Close call for Americans

USA holds off late Czech attack; Canada manhandles Kazakhstan

29.12.2008
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Scotiabank Place Kanata Ontario Canada

The Americans were one goal too good for the Czechs. Photo: Andre Ringuette IIHF/HHoF Images

SCOTIABANK PLACE – The U.S. and Canada remained the top teams in Group A as both stayed undefeated with wins today. The North American duo is on track to treat Canadian fans to a New Year’s Eve showdown for first place in the group.

United States – Czech Republic 4-3 (1-0, 2-1, 1-2)

The Americans survived a game that was closer than they would have liked, but in the end, they were able to hold off a late Czech attack and skate on to a 4-3 victory.

The first period was evenly skated as both teams had several good scoring chances. Both goaltenders, Dominik Furch for the Czechs and Thomas McCollum for the Americans, had a handful of showy saves to keep the scoring to a minimum.

There was only one goal in the first period. Jordan Schroeder scored it with a wrist shot on a power play. It was his first of two goals in the game. Schroeder also added an assist in the game and now has seven points in two games at this year’s championship.

The lead lasted until 5:14 into the second period when the Czech Republic’s Ondrej Roman evened the game, sending up a hearty roar from the 19,847 fans. The crowd set a new single-game attendance record, beating the number set on opening day and, surprisingly, topping the two games involving Canada.

Matt Rust restored the one-goal American lead when his long distance shot found its way between the pads of Czech goaltender Dominik Furch. James vanRiemsdyk gave the U.S. some breathing space with a late-period goal to make it 3-1 with 1:26 left in the second.

The momentum carried into the third period as Schroeder netted his second goal, an even-strength effort that came just 3:43 into the period. The three-goal lead was short-lived as Martin Paryzek made it 4-2 with a slap shot from the slot that made its way through heavy traffic in front of the net. The Czech comeback bid continued when Jan Kana scored a power-play goal with 3:17 left in the game, pulling to within one. But the Americans kept the Czechs from completing the comeback as they held on for a 4-3 win.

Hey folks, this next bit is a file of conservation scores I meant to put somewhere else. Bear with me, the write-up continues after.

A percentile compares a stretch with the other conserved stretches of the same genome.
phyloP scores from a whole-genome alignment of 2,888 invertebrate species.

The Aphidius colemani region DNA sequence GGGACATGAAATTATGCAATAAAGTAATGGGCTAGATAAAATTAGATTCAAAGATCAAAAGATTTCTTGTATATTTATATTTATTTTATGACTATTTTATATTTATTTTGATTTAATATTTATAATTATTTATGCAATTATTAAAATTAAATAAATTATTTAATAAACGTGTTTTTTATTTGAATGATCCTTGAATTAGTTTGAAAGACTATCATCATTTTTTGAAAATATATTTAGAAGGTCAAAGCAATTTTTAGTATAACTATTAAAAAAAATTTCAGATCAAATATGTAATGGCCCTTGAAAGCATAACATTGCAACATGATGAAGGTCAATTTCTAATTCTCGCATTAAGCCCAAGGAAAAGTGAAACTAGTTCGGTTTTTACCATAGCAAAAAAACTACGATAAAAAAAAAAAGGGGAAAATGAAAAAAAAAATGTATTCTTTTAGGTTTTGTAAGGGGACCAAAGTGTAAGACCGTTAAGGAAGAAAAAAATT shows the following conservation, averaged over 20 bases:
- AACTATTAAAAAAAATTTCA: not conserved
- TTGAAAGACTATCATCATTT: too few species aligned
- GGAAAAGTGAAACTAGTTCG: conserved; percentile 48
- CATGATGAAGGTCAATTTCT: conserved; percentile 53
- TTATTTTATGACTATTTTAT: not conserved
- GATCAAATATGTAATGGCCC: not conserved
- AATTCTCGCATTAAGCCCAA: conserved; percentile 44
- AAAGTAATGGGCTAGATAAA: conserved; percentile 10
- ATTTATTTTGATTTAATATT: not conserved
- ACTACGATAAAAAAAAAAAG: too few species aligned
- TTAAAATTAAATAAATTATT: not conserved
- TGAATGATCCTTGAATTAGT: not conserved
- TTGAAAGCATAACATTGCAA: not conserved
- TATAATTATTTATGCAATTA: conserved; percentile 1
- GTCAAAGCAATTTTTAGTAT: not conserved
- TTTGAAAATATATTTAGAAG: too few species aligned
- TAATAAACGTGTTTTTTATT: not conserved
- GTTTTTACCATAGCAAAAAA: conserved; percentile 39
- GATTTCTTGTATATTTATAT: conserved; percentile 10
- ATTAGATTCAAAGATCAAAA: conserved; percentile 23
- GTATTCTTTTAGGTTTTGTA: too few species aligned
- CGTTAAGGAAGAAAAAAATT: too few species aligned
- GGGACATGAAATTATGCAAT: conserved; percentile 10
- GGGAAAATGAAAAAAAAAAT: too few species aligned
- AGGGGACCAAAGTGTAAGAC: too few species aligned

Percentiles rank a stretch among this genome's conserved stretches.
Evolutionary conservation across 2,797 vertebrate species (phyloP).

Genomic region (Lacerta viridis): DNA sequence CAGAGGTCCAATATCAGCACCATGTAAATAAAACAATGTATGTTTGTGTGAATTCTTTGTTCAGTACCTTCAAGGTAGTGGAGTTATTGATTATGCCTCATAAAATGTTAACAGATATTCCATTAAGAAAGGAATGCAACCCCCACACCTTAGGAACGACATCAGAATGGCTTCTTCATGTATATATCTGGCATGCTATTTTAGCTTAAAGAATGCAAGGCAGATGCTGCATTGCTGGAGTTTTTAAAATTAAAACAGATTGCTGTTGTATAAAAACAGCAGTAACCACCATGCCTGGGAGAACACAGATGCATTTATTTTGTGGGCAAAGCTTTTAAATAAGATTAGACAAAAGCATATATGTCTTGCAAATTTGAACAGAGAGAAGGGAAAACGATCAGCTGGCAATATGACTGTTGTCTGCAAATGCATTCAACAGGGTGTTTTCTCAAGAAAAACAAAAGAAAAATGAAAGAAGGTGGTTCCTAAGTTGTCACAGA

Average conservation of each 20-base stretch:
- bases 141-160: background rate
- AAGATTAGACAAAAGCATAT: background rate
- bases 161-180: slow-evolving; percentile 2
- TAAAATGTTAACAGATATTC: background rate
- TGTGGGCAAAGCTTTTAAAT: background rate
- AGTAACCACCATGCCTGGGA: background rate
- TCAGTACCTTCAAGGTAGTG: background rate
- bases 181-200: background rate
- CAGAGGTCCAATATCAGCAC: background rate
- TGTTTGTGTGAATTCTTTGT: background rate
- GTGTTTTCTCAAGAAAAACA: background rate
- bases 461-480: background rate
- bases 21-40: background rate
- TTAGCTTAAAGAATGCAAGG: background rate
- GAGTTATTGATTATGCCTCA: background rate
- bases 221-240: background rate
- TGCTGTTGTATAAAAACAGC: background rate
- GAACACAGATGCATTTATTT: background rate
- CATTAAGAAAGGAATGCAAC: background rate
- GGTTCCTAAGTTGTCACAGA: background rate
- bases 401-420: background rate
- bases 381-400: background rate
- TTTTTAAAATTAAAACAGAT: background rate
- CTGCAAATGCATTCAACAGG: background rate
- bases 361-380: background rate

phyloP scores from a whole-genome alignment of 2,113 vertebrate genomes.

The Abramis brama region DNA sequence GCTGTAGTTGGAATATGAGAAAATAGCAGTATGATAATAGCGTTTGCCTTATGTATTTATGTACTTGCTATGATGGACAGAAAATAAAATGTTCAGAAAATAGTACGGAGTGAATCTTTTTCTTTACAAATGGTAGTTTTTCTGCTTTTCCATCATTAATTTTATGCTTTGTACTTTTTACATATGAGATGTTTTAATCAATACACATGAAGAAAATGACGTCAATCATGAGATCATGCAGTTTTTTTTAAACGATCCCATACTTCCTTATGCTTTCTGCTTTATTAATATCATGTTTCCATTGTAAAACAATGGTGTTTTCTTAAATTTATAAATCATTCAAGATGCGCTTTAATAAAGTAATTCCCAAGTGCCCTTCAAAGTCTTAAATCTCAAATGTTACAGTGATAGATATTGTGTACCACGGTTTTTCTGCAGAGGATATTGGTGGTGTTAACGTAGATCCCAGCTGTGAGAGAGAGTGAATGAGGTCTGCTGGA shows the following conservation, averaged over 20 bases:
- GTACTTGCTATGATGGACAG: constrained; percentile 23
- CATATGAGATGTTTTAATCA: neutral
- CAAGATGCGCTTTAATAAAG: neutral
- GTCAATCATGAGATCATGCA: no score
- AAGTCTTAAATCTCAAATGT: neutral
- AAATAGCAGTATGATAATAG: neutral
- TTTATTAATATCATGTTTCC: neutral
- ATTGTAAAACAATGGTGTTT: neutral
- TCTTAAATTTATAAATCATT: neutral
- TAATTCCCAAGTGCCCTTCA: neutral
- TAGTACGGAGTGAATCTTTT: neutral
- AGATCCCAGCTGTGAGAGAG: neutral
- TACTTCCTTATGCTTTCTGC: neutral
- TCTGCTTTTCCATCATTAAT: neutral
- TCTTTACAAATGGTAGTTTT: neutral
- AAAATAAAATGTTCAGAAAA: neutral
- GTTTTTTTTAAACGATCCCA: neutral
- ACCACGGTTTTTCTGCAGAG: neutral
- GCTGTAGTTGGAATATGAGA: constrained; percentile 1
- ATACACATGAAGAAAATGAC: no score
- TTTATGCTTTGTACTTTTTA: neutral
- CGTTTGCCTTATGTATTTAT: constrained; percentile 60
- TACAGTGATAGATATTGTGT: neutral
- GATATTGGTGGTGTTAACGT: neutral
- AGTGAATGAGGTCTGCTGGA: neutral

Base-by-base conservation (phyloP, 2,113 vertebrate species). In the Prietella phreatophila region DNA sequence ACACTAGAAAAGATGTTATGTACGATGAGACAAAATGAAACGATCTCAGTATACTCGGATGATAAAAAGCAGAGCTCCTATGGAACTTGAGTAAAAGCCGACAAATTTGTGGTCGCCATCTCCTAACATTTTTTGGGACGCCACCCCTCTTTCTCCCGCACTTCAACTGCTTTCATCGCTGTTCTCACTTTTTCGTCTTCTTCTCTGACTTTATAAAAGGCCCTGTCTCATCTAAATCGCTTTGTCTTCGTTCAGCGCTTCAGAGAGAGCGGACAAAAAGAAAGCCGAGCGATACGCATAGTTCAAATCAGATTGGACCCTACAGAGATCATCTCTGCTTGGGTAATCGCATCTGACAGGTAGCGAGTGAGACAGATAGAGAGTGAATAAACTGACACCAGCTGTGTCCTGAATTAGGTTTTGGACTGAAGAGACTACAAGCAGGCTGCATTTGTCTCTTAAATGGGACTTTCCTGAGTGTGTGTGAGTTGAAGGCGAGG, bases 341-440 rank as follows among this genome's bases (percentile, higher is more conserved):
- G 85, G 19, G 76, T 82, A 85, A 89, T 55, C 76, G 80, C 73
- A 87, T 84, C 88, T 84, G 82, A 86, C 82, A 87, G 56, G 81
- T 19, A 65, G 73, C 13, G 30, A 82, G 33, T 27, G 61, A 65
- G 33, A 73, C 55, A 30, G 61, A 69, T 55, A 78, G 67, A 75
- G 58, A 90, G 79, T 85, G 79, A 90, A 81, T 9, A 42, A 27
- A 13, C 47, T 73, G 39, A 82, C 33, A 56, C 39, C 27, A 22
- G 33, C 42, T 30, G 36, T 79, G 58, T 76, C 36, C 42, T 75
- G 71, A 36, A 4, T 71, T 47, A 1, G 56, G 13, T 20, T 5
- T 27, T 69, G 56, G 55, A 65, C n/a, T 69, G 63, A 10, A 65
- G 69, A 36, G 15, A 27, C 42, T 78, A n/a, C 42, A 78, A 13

Despite the loss, the effort still represented a bit of redemption for the Czechs, who struggled in their opening game against Canada, losing 8-1. The bulk of the Czech team is the group that was relegated two years ago from the top division of the U18 championship.

Next up for the Czechs is Germany on Tuesday after a day off. The Americans also have tomorrow off before taking on Kazakhstan.

JENNY WIEDEKE


Kazakhstan - Canada 0-15 (0-4, 0-5, 0-6)

SCOTIABANK PLACE – There was no miracle on ice for the Kazakhs on Sunday at the World Juniors as they were outmatched, outplayed and outclassed by host Canada in a 15-0 defeat.

For Canada, the 15-0 victory matched the biggest-ever shutout in Canadian World Junior history. Previously, Canada beat France 15-0 on December 25, 2001.

Canada's eight power-play goals set a new team record.

The four-time defending U20 champions had no problem handling the Kazakhs, who were outshot 22-2 in the first period alone. Jamie Benn scored twice for Canada in a four-goal first period and finished the game with three goals and two assists.

In total, 10 different players scored for Canada. John Tavares and P.K. Subban contributed two goals and two assists apiece, and Cody Hodgson and Tyler Ennis each had a goal and two assists.

Jordan Eberle opened the scoring 1:29 into the game and from that point on, Canada cruised. Kazakhstan didn’t do itself any favors by giving Canada too many power-play chances. In the first period alone, Canada had two extra-man goals, including a five-on three goal from Benn. The Canadians added another three power-play tallies in the second period, including one from John Tavares which made him Canada’s all-time leading power-play goal scorer with six, surpassing Sidney Crosby's old record of five. The Tavares goal made it 9-0 at the end of 40 minutes.

It was clear as the second period rolled on that Kazakh goaltender Andrei Yankov was out of gas, and he was replaced by Maxim Gryaznov for the third period. On Canada’s side, there was little in the way of goal-celebration after it became clear that the victory was assured.

In the final period, the Canadians continued to dominate. The fourth line netted its first goal as Evander Kane put Canada into double digits. Another five goals brought the final to 15-0, as Kazakhstan’s Alexander Kaznacheyev took an undisciplined match penalty for slashing that kept the man-advantage floodgates open for Canada. Kaznacheyev will miss his country's game against the United States on Monday, since a match penalty carries an automatic additional one-game suspension.

The game was a good chance for Canadian head coach Pat Quinn to work with his lines, which he shuffled continuously during Canada’s opening game against the Czech Republic. It was also a good chance for the third and fourth lines to log some extensive ice time.

Attendance was 19,176.

Kazakhstan will get a much-needed day off tomorrow before taking on the U.S. on Monday. Canada will return to action tomorrow against Germany.

JENNY WIEDEKE

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